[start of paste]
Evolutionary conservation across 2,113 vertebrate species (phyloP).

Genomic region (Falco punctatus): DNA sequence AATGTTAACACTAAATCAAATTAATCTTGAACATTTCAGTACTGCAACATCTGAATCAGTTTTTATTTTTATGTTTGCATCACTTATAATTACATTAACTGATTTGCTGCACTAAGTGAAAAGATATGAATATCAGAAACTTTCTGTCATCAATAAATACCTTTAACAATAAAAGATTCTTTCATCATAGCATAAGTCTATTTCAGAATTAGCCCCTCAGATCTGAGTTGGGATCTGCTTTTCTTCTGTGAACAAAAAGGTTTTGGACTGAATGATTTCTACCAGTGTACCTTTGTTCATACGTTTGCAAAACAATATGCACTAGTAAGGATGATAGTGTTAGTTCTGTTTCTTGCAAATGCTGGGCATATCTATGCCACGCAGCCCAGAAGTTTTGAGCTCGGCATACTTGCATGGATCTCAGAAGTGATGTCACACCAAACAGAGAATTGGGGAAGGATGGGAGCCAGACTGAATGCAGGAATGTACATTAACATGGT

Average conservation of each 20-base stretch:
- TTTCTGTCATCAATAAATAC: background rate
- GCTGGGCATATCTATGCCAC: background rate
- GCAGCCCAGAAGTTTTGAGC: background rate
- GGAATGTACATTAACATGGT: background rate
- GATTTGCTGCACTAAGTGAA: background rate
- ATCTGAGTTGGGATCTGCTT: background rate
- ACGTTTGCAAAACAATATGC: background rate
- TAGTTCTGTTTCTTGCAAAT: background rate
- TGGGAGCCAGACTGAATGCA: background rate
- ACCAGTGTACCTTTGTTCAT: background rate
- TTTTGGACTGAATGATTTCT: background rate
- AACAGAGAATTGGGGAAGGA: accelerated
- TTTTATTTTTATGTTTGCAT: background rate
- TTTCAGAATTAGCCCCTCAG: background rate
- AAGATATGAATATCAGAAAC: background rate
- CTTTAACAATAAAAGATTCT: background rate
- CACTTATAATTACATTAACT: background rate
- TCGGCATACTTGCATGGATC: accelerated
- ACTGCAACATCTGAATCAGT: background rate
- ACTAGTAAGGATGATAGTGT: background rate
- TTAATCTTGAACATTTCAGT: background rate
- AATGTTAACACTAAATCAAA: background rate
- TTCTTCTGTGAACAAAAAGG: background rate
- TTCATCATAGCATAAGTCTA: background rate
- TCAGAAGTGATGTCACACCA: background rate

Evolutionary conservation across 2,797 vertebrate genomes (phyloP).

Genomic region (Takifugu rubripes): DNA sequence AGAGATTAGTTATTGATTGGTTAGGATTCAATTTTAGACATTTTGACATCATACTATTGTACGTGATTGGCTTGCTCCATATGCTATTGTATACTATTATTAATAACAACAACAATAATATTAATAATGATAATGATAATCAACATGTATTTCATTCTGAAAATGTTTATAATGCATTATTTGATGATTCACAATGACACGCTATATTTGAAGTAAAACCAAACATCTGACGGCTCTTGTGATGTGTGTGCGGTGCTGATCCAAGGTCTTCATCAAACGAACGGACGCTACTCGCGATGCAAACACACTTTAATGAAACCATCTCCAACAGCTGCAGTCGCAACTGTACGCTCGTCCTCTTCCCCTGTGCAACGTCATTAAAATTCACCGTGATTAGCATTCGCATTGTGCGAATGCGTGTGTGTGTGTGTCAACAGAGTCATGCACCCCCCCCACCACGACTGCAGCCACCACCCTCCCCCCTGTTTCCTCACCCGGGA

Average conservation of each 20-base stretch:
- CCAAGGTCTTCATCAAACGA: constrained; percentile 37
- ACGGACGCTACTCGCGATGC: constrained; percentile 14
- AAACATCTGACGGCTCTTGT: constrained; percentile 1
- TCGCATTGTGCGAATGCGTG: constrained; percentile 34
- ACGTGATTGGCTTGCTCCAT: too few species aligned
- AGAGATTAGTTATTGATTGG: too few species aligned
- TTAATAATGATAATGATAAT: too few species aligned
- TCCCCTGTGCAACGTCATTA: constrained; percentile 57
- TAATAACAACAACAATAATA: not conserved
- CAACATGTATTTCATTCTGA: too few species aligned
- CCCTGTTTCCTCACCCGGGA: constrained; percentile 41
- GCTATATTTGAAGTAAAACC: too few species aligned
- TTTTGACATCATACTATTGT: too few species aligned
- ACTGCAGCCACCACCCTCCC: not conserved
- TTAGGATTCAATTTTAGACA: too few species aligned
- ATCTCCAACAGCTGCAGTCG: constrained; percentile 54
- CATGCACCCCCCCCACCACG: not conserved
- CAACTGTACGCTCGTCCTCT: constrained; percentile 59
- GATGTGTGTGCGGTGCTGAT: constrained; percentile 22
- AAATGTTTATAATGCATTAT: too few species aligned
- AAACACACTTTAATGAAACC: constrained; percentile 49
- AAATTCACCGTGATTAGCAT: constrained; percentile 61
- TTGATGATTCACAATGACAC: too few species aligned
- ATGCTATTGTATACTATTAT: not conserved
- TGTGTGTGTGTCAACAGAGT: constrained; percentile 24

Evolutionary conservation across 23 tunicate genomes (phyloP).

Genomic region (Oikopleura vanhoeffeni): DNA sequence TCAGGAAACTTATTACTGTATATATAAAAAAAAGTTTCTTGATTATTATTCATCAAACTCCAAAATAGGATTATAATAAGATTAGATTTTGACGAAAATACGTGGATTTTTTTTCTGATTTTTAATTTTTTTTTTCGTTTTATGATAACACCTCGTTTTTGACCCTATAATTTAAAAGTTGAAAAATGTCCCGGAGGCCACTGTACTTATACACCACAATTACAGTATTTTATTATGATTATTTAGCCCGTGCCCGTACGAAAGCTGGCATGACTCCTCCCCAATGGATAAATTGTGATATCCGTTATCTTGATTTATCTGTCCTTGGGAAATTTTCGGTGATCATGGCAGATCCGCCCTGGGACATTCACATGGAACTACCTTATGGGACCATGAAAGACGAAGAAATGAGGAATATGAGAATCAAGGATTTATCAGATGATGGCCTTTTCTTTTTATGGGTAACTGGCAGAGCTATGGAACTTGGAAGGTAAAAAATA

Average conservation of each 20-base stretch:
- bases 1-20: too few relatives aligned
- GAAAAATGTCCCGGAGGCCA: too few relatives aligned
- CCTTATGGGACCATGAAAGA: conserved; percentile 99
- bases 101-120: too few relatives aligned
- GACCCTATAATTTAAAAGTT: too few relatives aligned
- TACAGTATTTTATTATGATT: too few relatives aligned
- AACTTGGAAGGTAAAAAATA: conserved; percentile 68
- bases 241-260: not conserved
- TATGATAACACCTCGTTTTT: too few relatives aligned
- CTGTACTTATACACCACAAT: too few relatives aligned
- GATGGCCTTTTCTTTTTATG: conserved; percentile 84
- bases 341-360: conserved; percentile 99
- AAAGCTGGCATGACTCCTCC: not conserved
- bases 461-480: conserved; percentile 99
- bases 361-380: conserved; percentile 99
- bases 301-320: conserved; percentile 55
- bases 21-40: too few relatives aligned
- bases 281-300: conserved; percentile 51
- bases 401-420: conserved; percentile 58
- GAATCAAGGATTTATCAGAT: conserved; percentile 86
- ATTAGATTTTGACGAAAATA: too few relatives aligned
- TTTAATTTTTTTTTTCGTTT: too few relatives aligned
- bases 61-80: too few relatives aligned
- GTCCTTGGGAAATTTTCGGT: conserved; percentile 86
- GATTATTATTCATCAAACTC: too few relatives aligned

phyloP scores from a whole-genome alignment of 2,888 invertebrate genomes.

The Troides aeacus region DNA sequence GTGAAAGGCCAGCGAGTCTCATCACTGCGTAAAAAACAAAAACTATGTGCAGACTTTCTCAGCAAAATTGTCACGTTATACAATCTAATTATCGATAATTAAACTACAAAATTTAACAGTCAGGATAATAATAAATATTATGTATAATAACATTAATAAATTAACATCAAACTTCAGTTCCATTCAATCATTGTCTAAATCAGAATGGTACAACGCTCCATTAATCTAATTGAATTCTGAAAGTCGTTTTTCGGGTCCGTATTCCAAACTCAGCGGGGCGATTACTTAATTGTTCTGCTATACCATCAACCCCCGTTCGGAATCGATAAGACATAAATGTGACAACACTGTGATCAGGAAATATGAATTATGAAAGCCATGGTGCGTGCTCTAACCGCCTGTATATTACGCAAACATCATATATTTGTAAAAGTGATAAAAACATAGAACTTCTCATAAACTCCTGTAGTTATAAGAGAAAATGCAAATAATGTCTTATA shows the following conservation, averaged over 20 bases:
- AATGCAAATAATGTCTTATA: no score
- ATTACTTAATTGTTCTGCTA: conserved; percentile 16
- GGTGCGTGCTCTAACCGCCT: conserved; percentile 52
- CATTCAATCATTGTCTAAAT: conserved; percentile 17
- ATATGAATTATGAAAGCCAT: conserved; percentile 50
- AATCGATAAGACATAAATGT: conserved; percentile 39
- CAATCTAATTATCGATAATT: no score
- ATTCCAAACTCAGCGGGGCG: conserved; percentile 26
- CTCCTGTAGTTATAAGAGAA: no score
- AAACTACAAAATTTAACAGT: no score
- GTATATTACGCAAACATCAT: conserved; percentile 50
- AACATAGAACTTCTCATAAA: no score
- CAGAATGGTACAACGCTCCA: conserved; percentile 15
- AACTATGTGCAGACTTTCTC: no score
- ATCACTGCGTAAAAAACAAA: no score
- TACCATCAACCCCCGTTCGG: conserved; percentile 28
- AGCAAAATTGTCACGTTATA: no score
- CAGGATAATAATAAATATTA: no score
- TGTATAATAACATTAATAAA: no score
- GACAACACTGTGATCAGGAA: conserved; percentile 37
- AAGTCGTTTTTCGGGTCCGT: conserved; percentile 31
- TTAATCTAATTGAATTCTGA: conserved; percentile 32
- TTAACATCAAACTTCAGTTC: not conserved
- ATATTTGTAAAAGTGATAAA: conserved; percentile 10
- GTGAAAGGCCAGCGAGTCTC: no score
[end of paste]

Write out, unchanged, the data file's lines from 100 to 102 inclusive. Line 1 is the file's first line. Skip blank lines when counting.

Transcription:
- AACTATGTGCAGACTTTCTC: no score
- ATCACTGCGTAAAAAACAAA: no score
- TACCATCAACCCCCGTTCGG: conserved; percentile 28